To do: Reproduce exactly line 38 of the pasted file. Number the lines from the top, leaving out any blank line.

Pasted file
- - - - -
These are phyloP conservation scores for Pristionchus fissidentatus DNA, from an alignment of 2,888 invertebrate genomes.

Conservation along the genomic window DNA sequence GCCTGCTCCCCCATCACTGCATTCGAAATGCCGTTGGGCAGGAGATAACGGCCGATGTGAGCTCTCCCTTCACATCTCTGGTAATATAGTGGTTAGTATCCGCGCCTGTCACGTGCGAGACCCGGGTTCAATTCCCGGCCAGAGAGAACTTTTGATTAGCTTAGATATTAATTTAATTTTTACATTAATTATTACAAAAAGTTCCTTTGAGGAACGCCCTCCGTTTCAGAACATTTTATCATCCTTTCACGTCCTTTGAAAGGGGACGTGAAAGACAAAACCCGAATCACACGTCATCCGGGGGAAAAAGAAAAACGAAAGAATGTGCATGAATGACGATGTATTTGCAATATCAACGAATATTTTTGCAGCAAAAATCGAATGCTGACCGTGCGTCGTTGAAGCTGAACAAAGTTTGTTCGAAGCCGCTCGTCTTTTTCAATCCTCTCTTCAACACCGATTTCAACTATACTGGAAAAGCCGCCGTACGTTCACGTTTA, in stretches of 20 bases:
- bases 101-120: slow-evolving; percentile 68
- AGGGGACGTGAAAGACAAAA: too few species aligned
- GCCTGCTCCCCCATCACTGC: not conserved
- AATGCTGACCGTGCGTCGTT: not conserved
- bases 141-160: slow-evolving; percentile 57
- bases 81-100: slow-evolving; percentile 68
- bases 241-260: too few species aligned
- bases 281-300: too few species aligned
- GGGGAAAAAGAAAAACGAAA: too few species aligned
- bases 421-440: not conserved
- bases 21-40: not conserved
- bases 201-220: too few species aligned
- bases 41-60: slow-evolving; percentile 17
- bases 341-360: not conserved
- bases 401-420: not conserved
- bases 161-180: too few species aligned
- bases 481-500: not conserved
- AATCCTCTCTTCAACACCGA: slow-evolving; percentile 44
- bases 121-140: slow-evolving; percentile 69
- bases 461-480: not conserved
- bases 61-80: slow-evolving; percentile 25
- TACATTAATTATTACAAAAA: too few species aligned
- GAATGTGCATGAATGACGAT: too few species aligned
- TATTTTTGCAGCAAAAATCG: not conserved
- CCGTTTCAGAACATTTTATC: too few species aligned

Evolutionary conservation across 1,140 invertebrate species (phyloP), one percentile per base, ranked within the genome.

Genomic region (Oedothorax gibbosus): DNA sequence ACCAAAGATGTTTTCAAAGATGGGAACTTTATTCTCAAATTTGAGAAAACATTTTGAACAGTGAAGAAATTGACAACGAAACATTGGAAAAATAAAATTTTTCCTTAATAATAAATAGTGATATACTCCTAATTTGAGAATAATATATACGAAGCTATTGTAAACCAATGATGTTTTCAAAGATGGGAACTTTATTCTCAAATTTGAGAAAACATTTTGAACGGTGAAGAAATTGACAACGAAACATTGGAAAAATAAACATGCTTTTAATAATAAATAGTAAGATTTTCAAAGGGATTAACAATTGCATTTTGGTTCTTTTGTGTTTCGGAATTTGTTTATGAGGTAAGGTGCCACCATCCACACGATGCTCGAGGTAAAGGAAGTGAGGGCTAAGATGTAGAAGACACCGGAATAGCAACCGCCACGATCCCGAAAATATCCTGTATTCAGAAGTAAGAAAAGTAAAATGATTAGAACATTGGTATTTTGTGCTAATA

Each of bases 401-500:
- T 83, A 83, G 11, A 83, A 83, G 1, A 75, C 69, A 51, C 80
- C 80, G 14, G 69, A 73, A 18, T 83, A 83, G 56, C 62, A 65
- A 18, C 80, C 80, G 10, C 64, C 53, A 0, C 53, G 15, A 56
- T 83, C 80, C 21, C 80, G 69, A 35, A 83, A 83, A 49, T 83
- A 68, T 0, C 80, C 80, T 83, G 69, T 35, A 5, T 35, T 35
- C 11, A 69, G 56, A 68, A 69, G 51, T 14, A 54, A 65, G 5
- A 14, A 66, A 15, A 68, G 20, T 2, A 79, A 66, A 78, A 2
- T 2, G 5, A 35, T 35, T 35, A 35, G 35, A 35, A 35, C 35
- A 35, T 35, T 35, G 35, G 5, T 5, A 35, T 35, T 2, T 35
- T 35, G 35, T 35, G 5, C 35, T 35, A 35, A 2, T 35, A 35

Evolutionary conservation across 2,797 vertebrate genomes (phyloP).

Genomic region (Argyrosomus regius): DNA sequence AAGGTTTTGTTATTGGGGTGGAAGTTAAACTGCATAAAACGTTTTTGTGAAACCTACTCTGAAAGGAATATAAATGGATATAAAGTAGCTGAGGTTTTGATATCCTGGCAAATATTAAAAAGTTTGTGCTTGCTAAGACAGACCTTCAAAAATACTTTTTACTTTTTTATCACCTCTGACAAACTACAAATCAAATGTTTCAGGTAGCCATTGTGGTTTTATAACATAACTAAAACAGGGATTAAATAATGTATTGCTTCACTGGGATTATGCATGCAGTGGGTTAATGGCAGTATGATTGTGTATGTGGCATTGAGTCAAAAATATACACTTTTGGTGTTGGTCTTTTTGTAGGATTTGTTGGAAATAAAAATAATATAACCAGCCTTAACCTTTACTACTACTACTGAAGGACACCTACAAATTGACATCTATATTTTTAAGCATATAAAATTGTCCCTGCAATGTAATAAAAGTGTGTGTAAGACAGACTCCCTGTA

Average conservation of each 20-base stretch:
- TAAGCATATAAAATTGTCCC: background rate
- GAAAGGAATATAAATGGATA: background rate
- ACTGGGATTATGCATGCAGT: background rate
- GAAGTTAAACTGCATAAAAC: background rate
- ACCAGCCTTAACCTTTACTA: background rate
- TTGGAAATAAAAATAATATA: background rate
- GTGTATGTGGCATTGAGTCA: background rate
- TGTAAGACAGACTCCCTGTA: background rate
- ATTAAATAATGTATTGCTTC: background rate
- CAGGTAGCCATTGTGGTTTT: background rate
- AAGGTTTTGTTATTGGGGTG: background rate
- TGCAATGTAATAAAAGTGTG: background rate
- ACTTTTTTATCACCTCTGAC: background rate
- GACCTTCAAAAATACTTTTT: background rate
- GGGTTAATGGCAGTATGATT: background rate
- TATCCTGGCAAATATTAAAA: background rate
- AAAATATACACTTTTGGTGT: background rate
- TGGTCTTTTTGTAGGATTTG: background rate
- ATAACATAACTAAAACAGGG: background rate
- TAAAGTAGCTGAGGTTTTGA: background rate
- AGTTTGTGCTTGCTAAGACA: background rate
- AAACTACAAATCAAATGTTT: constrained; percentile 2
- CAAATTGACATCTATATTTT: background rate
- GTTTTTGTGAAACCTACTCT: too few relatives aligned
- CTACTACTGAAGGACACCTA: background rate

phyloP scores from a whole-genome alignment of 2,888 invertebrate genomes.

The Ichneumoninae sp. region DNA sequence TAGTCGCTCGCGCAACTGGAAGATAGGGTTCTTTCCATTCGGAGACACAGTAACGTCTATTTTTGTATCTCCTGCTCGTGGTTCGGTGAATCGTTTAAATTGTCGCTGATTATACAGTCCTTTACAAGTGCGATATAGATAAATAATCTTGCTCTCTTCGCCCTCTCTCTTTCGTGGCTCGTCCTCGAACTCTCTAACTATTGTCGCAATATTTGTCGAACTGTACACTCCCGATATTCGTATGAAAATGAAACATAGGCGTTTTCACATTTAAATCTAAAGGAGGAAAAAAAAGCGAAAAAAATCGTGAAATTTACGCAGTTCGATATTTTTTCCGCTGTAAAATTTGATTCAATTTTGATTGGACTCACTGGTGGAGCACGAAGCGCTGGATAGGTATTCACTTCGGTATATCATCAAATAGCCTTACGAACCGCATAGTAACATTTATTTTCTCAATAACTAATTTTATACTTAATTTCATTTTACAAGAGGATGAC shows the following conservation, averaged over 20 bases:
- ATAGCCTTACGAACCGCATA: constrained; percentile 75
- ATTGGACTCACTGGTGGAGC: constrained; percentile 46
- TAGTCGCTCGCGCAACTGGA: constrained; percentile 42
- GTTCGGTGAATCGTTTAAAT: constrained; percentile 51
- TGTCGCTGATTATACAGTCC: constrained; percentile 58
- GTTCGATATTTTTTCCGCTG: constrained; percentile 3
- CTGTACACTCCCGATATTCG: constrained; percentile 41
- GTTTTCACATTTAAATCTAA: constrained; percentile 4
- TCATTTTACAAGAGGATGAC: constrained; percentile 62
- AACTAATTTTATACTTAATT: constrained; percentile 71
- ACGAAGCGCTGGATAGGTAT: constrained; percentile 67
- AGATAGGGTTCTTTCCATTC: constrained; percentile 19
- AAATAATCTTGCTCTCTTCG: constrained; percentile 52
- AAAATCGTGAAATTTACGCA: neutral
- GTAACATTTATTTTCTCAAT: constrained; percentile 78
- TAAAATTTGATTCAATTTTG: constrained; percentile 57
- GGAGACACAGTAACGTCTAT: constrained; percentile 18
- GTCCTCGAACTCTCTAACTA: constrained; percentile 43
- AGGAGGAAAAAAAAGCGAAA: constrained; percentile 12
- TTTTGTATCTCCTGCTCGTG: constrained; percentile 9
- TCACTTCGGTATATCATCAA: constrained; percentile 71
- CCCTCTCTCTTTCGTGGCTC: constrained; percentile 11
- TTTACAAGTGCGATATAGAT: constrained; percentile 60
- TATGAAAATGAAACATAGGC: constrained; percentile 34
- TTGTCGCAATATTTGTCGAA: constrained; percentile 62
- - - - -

- T 2, G 5, A 35, T 35, T 35, A 35, G 35, A 35, A 35, C 35